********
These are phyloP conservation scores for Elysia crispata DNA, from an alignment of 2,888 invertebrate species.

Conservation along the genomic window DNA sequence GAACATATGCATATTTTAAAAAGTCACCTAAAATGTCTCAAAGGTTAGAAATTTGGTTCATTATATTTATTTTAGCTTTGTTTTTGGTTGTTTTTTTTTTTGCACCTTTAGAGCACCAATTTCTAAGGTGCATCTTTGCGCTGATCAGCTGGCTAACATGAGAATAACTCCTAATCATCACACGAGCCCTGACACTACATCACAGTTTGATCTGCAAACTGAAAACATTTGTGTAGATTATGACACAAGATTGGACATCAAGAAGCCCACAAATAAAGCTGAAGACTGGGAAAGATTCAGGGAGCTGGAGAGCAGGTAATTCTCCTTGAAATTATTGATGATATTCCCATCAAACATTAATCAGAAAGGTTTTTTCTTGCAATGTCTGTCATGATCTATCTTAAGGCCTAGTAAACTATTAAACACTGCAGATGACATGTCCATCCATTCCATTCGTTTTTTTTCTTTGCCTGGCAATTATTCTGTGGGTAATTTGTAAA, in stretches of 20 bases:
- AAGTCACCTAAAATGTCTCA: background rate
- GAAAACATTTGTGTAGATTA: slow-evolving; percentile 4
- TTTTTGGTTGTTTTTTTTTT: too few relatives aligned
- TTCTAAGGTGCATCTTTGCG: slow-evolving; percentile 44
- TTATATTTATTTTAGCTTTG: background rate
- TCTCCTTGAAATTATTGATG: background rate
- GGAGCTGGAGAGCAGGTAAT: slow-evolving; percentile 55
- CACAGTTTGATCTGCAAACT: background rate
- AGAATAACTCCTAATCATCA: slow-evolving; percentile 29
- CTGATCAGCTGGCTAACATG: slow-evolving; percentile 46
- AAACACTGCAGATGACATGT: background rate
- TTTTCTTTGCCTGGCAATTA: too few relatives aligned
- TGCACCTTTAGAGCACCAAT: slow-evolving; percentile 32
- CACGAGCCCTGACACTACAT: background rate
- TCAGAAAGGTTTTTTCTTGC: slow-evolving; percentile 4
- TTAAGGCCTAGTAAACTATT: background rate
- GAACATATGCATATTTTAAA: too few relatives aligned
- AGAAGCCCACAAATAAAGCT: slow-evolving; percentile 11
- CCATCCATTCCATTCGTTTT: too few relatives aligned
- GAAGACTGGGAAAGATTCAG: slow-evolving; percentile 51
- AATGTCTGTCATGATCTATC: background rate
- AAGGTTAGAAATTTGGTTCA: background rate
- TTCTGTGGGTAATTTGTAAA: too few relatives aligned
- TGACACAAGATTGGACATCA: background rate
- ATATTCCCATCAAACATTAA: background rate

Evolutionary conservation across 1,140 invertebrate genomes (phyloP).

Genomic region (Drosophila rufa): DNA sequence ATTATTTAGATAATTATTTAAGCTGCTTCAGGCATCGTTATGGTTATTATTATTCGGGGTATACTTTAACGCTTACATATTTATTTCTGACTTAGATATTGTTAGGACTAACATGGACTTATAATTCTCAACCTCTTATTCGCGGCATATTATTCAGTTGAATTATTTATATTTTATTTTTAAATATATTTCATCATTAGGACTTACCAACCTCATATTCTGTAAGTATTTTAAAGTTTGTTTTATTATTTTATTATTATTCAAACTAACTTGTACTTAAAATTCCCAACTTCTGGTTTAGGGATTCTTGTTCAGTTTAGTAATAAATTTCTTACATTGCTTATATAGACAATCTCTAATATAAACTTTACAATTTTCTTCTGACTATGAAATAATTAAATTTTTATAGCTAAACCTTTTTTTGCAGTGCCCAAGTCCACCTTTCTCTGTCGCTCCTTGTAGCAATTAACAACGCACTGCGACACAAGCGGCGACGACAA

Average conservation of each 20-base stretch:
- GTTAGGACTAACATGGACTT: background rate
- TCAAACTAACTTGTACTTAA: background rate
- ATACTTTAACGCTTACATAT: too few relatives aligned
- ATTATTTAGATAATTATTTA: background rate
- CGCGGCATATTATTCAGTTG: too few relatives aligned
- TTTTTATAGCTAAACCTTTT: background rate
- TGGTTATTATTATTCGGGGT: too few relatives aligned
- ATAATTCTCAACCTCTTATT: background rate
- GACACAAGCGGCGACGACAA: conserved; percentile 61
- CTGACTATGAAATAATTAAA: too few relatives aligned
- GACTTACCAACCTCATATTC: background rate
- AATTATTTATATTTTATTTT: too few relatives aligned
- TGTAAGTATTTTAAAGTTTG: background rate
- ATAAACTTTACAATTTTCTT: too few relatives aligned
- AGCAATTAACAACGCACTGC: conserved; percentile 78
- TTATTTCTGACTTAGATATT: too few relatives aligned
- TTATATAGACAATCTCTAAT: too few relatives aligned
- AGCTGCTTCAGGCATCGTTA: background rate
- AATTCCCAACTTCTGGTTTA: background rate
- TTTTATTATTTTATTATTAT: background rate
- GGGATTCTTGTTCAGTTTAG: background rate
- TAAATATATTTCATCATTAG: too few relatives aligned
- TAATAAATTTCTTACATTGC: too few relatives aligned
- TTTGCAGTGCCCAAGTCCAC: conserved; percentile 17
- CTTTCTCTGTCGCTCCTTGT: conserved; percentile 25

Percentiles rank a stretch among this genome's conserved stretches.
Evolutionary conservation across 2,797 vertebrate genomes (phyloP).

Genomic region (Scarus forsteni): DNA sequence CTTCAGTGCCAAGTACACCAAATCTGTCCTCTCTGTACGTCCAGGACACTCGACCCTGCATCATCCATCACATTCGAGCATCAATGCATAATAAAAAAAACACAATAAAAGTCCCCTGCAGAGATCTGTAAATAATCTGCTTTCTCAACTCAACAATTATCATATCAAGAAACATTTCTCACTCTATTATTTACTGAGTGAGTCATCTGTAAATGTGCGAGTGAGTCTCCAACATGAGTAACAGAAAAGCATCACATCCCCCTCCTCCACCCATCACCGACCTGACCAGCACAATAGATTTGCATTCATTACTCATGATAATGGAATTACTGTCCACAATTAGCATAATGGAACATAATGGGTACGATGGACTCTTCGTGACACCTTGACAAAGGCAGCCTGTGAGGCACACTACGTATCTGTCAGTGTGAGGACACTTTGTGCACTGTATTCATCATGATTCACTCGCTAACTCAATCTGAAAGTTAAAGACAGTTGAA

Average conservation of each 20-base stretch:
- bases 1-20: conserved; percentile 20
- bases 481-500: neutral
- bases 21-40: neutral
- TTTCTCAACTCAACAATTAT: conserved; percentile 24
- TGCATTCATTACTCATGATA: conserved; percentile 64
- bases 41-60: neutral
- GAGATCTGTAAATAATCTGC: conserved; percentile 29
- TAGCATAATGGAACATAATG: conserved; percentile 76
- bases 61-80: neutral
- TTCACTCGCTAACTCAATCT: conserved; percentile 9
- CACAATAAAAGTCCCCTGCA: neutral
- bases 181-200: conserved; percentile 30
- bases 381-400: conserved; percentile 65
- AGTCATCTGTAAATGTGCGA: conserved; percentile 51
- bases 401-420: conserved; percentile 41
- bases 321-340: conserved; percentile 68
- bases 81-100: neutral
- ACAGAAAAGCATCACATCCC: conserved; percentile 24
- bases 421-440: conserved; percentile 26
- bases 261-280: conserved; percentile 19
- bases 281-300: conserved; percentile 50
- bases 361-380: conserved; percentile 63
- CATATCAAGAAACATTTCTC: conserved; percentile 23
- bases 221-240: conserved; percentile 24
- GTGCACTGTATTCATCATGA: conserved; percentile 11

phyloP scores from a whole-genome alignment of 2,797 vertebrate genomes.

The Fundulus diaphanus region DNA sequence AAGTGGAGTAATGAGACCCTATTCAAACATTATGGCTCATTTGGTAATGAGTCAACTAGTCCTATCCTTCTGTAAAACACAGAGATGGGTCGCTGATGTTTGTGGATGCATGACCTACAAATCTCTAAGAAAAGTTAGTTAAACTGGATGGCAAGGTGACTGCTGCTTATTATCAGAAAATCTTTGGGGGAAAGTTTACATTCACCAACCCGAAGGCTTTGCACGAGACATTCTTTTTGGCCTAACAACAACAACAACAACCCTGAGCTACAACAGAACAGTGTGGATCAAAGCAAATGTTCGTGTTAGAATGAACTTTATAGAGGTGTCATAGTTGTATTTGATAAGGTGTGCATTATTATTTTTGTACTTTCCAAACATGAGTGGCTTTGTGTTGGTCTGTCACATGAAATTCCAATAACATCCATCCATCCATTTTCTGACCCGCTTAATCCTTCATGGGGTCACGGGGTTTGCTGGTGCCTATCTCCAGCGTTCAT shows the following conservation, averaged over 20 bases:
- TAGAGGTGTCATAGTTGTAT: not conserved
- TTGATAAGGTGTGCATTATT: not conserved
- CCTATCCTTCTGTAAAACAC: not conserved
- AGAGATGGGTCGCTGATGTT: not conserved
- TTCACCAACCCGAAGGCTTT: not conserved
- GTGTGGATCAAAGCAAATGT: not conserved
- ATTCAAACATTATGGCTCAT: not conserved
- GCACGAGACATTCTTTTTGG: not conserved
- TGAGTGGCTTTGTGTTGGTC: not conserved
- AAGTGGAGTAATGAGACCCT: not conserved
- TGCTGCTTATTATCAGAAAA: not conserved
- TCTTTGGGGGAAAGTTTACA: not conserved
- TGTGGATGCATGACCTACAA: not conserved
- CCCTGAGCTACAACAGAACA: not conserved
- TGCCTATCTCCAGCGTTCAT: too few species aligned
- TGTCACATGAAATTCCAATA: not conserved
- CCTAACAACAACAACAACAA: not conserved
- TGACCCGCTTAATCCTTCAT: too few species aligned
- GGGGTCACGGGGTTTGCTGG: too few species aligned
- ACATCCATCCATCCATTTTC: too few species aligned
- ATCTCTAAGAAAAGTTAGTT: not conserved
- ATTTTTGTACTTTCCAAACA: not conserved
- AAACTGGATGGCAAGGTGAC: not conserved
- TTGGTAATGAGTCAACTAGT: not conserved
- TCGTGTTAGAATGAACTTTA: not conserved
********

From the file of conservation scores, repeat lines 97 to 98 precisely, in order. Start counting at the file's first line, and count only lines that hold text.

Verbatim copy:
- TGCTGCTTATTATCAGAAAA: not conserved
- TCTTTGGGGGAAAGTTTACA: not conserved